Freedom From Meltdowns
Dr. Thompson's Solutions for Children with Autism
By: Travis Thompson, Ph.D.
Baltimore:Paul H. Brookes Publishing: 2009
Book Review by: Lon Woodbury
One reviewer captured well the essence of this book. "If only this book had been there for me to read when my daughter was young and having almost daily meltdowns! Dr. Thompson leads us into one of the most challenging issues in autism spectrum challenges and makes it understandable, treatable and preventable."
Packed with definitions, case stories and insights about a multitude of aspects of Autism, this practical book about Autism Spectrum Disorder (ASD) will be invaluable to anyone with an interest in ASD. It will be useful for the person who wants a readable introduction to ASD, a parent looking to understand what their child is going through and needs, or a professional child care worker wanting a practical review of ASD.
The author focuses on meltdowns and temper tantrums--the most scary, confusing and difficult to deal with aspect of Autism. Starting from that focus, he expands into relationships with other disorders and health conditions: how some have enough similar behaviors to be confused with ASD, some often occur concurrently with ASD, and how they can contribute to meltdowns. For example, a meltdown is more likely for an autistic child when the child hasn't had enough sleep. Or, in another example, bipolar disorder occurs with ASD at a rate much higher than with the mainstream population.
Especially helpful to parents and professionals working with an autistic child, the book explains events and environments that can trigger a meltdown, and provides suggestions for techniques that can prevent or diminish the possibility of an emotional explosion. This included a section on improving communications skills to help children find more positive ways to communicate and get their needs met. It also discusses how the physical environment can be a trigger for a meltdown and ways to modify a physical environment to facilitate learning and reduce distraction. Specifics related both to home and school are presented.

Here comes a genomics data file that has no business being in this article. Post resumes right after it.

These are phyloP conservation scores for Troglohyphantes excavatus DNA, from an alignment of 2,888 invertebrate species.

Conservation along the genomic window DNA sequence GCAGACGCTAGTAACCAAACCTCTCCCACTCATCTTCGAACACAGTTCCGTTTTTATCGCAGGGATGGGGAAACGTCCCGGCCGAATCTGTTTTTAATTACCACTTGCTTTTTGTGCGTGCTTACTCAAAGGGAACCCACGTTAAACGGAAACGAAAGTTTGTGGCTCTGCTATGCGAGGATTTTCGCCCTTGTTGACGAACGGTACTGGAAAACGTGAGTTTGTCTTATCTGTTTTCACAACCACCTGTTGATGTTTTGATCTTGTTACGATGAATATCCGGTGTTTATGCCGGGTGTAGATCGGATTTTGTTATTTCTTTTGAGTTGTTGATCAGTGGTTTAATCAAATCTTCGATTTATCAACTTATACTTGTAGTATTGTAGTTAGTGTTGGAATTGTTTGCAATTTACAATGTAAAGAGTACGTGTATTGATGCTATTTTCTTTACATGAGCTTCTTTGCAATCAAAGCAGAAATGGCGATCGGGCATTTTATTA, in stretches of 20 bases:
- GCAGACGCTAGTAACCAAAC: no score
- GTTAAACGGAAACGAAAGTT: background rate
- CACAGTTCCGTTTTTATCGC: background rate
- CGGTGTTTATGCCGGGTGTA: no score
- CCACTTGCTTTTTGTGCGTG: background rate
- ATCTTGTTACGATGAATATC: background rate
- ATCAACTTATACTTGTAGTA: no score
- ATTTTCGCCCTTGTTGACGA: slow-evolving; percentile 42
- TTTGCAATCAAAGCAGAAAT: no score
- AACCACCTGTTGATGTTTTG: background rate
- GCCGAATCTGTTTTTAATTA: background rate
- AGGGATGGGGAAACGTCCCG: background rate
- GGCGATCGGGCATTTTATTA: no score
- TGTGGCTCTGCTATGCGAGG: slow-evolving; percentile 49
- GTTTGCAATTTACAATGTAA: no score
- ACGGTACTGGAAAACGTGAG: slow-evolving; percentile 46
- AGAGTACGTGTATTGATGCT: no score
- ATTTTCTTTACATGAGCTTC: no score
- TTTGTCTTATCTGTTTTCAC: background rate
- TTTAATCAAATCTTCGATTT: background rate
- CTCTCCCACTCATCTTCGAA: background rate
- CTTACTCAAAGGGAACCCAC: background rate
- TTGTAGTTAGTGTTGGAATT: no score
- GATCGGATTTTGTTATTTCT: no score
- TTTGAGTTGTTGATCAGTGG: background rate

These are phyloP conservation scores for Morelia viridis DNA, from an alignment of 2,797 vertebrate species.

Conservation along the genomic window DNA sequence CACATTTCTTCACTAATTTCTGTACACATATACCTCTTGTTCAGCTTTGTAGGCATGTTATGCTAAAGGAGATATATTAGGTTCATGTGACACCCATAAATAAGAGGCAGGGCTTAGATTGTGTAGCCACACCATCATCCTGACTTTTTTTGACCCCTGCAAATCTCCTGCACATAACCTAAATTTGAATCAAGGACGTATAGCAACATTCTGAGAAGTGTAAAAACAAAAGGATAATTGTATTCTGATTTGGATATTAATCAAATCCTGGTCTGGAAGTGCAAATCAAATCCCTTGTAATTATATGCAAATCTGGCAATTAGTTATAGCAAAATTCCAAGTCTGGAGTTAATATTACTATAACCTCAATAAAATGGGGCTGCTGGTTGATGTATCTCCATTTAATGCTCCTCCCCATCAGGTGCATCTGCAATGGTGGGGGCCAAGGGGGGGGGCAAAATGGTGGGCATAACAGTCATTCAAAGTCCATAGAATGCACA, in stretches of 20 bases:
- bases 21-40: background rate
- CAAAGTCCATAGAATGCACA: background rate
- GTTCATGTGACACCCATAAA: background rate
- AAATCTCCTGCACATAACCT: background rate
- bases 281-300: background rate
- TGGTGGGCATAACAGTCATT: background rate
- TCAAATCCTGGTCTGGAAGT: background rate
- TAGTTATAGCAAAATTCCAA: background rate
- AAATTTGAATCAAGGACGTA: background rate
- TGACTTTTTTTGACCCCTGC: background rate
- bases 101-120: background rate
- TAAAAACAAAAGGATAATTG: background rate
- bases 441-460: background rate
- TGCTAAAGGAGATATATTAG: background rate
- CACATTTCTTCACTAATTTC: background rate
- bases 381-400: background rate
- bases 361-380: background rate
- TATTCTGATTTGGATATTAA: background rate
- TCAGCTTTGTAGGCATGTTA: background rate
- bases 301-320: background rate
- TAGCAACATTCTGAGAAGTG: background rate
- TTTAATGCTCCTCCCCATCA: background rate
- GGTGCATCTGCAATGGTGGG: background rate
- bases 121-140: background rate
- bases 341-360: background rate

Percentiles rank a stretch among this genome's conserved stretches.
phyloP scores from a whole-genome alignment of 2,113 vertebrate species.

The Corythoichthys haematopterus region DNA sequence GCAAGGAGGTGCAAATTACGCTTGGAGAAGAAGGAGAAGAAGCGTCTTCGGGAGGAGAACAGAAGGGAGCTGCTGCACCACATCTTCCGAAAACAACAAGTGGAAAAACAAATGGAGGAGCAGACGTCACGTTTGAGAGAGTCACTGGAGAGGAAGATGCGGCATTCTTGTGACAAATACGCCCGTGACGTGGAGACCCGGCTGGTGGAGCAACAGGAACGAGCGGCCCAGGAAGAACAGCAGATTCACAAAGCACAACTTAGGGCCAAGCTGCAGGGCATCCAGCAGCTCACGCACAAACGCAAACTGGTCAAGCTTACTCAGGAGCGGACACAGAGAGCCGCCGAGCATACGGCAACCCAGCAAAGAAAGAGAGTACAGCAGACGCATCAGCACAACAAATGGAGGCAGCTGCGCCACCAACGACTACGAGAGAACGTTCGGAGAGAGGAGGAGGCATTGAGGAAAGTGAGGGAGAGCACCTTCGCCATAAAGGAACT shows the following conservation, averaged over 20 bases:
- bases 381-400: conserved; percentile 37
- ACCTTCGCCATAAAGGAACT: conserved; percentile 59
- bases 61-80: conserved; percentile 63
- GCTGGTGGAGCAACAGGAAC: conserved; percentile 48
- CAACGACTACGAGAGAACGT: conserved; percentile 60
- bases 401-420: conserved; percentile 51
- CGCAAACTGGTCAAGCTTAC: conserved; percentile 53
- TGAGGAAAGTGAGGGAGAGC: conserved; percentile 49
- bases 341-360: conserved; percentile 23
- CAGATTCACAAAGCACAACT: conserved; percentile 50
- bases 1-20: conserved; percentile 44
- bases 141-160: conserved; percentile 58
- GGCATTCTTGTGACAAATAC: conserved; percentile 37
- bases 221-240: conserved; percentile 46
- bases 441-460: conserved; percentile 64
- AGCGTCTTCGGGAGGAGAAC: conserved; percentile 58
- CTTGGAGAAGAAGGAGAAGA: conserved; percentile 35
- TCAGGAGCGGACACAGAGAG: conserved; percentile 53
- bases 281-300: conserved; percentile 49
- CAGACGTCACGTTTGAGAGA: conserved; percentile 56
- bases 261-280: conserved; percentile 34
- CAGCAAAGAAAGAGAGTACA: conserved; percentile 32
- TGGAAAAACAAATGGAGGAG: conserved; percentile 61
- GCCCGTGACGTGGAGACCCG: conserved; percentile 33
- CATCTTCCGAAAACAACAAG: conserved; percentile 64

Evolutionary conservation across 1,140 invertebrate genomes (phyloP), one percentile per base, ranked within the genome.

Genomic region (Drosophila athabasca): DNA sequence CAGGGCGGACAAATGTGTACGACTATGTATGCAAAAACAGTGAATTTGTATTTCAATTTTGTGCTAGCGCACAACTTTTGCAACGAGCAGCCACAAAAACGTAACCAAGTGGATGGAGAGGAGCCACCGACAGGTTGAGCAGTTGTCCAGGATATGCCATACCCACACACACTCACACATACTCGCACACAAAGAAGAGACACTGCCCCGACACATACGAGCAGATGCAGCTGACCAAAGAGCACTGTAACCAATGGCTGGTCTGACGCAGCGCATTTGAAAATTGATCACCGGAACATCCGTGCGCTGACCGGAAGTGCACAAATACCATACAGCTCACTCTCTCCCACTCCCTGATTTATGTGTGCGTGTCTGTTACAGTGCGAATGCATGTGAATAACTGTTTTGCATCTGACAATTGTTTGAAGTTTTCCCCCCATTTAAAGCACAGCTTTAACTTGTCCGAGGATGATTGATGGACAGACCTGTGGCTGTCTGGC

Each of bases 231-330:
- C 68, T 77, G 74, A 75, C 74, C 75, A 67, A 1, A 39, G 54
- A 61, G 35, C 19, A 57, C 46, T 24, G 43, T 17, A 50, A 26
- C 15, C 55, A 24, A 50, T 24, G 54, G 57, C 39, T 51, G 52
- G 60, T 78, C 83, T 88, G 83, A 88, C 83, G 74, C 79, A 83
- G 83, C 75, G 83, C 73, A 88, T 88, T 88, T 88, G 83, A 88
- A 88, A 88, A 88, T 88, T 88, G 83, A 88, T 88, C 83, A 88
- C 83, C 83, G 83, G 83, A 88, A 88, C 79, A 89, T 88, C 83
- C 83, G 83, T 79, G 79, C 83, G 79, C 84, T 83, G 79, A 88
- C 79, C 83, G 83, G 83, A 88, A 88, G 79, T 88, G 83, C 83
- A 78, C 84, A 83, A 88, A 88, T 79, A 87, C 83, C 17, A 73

One thing that impressed me was his sensitivity to what the child must be feeling that would lead them to a meltdown, with a discussion about what the "payoff" of a meltdown might have for the child. He does a good job of trying to "get into the child's head." One part of that was a discussion as to why a child might self-injure. One insight he presented, for example, was that in some cases, in some way, the self-injury child has found a way to release brain painkiller chemicals, basic reward mechanisms designed to alleviate physical suffering, but in these situations with the self-injuring child, something has gone seriously awry. Working from these insights, he has a number of suggestions as to what might be done to help the child stop.
He even has a section on cultural differences and how different cultures in the United States might differ in their perspective of ASD. He provides hints as to how the professional working with an ASD child can take those different cultural perspectives into account in intervention work.
Another reviewer seems to summarize the value of the book. "An invaluable resource for teachers, parents, and anyone who wants to help reduce challenging behavior in children and adults with autism and related disorders…."